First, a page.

The most interesting aspect of digging through season 1 thus far has been watching Nimoy get a handle on Spock. The first half of the season or so he plays him very differently from the iconic portrayal we've come to associate with the character. The voice, the mannerisms, the demeanor; all different.
BOT is pretty solid, especially for an early episode where they're still figuring out the details of the show on the fly (mixing up torpedoes and phasers- though I think the Remastered version fixed that) and managing to inadvertently setup major swaths of the franchises future (influencing stuff as far down the road as Nemesis and ENT, as well as the general sub battle feel of the TOS movies and beyond) despite it's placement within the franchise ending up being very strange because of the casting (the big reveal of the Romulans looking like Vulcans like Spock now becomes a misleading "Spock's father is a Romulan?" suggestion).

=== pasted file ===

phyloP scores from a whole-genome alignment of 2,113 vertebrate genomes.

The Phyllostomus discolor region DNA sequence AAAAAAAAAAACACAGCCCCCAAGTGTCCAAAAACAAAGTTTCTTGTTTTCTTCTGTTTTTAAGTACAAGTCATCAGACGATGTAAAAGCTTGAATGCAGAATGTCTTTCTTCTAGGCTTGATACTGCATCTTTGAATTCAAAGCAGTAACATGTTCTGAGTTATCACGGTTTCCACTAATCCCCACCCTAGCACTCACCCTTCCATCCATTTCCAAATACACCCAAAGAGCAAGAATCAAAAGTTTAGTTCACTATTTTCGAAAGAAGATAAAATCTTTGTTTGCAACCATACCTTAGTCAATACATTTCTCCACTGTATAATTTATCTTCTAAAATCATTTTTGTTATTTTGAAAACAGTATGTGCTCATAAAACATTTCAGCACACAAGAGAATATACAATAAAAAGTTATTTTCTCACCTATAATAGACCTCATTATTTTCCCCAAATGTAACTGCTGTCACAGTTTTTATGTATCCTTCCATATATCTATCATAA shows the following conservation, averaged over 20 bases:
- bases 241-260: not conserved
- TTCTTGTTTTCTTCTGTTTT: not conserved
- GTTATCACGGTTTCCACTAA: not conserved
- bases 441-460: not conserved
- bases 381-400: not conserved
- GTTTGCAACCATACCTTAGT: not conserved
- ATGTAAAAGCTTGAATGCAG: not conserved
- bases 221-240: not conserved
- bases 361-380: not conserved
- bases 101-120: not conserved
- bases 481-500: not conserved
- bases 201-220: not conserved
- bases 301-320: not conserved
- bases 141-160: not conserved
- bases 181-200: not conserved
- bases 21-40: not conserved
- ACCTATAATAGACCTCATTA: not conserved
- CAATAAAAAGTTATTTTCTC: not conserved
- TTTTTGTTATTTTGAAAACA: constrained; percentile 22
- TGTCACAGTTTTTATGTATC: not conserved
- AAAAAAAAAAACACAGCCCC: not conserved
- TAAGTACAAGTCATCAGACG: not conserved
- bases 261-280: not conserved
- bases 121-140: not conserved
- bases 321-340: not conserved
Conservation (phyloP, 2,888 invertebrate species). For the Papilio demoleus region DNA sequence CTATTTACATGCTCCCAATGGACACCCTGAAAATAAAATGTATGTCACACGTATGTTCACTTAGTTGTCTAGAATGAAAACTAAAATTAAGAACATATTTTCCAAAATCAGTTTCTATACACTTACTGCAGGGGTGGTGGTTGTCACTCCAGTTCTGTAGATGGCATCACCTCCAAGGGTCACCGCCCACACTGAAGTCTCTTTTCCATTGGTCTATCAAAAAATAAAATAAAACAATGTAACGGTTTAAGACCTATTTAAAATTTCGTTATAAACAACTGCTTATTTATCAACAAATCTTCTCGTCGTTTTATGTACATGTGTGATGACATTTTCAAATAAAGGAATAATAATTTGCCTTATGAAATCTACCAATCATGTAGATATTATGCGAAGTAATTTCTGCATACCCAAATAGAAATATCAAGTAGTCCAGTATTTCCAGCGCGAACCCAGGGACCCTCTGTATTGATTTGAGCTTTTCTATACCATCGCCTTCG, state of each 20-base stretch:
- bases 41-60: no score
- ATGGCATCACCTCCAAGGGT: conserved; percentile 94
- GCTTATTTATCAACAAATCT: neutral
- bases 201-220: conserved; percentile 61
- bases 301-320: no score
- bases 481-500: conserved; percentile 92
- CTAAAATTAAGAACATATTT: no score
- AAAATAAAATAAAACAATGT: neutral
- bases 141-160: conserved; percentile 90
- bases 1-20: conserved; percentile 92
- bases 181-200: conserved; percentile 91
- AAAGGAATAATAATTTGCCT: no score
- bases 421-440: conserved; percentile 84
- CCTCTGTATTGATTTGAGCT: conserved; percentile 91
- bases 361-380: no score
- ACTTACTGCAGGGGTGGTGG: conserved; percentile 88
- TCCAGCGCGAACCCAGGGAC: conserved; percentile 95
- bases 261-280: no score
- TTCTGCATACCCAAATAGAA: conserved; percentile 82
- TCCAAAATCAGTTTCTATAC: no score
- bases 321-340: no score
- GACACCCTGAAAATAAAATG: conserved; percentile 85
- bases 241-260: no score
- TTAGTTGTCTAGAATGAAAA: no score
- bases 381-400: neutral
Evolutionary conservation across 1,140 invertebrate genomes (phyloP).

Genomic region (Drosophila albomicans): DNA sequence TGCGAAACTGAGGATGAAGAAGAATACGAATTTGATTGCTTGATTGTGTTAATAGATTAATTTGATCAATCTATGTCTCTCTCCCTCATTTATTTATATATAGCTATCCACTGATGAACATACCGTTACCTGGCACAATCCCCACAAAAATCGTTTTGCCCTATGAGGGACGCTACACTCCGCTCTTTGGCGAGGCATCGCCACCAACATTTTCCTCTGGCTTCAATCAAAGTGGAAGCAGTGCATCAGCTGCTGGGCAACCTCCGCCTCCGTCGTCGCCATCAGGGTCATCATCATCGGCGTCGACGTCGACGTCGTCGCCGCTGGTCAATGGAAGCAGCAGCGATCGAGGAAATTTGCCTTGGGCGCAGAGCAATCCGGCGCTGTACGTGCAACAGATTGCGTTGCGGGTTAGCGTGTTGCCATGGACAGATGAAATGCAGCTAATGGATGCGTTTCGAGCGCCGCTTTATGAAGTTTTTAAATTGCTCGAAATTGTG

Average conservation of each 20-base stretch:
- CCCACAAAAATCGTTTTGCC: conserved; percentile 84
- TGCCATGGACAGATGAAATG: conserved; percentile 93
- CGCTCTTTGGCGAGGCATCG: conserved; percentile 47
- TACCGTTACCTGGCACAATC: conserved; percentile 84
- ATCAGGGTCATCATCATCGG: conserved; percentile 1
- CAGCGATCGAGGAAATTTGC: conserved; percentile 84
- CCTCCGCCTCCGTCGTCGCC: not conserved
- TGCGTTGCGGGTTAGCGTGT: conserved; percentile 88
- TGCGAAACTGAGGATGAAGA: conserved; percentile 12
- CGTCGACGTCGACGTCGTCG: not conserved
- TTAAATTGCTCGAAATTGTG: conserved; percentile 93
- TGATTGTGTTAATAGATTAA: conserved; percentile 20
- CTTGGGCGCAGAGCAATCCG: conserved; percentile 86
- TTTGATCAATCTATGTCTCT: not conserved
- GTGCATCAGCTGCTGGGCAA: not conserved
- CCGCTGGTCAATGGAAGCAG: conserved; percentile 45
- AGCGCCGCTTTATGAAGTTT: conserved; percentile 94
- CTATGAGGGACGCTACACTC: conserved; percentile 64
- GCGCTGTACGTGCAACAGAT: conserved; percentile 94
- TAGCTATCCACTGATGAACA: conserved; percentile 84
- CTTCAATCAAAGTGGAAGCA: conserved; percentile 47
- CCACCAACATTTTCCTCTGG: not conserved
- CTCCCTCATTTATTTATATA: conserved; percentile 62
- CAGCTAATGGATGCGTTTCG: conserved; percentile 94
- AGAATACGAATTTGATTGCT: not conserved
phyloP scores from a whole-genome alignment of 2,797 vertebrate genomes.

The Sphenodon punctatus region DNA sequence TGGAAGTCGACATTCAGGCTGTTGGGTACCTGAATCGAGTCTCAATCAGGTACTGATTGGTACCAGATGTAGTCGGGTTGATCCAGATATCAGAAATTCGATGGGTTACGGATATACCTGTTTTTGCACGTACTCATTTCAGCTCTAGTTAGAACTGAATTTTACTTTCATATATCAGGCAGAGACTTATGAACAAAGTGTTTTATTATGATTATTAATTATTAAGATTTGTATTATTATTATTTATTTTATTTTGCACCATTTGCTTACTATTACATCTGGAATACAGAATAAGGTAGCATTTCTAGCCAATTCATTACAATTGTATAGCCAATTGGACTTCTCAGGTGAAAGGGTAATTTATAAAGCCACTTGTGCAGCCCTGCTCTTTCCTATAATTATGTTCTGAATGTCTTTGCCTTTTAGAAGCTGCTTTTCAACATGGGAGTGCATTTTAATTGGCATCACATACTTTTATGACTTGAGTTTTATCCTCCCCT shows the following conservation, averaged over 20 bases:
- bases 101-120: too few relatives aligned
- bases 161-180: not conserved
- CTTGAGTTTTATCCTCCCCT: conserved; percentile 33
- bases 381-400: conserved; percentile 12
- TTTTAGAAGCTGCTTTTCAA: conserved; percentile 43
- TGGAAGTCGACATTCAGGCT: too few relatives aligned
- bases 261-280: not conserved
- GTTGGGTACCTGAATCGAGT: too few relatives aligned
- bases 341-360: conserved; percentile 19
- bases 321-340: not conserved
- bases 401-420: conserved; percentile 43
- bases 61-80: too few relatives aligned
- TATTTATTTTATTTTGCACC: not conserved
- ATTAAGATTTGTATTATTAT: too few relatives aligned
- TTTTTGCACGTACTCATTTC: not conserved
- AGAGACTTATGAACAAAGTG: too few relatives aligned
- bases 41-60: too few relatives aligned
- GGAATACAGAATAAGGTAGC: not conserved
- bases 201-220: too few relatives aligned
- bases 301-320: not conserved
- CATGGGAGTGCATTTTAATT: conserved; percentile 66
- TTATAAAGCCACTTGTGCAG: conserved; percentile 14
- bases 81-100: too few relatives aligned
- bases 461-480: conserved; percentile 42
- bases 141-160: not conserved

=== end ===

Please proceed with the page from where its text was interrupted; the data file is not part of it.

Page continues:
Very good points. There are always these types of episodes early on in a show's run where they're still laying track just ahead of the train.
I mentioned "The City On The Edge Of Forever" earlier, but I hadn't actually watched it yet (I'd seen it before, but not recently). Prior to now, I'd always thought of it as good, but a bit overrated. I was wrong. Not sure if it was seeing it through adult eyes, where love, loss and sacrifice aren't just story tropes, but life experiences, or what, but it's a fantastic episode. And Joan Collins. Wow.
BOT reminds me of something that I wanna see in the next movie. We've seen Fisticuffs Kirk, we've seen Rulebreaker Mav'rick Kirk, we've seen Womanizer Kirk, but you know who we haven't seen?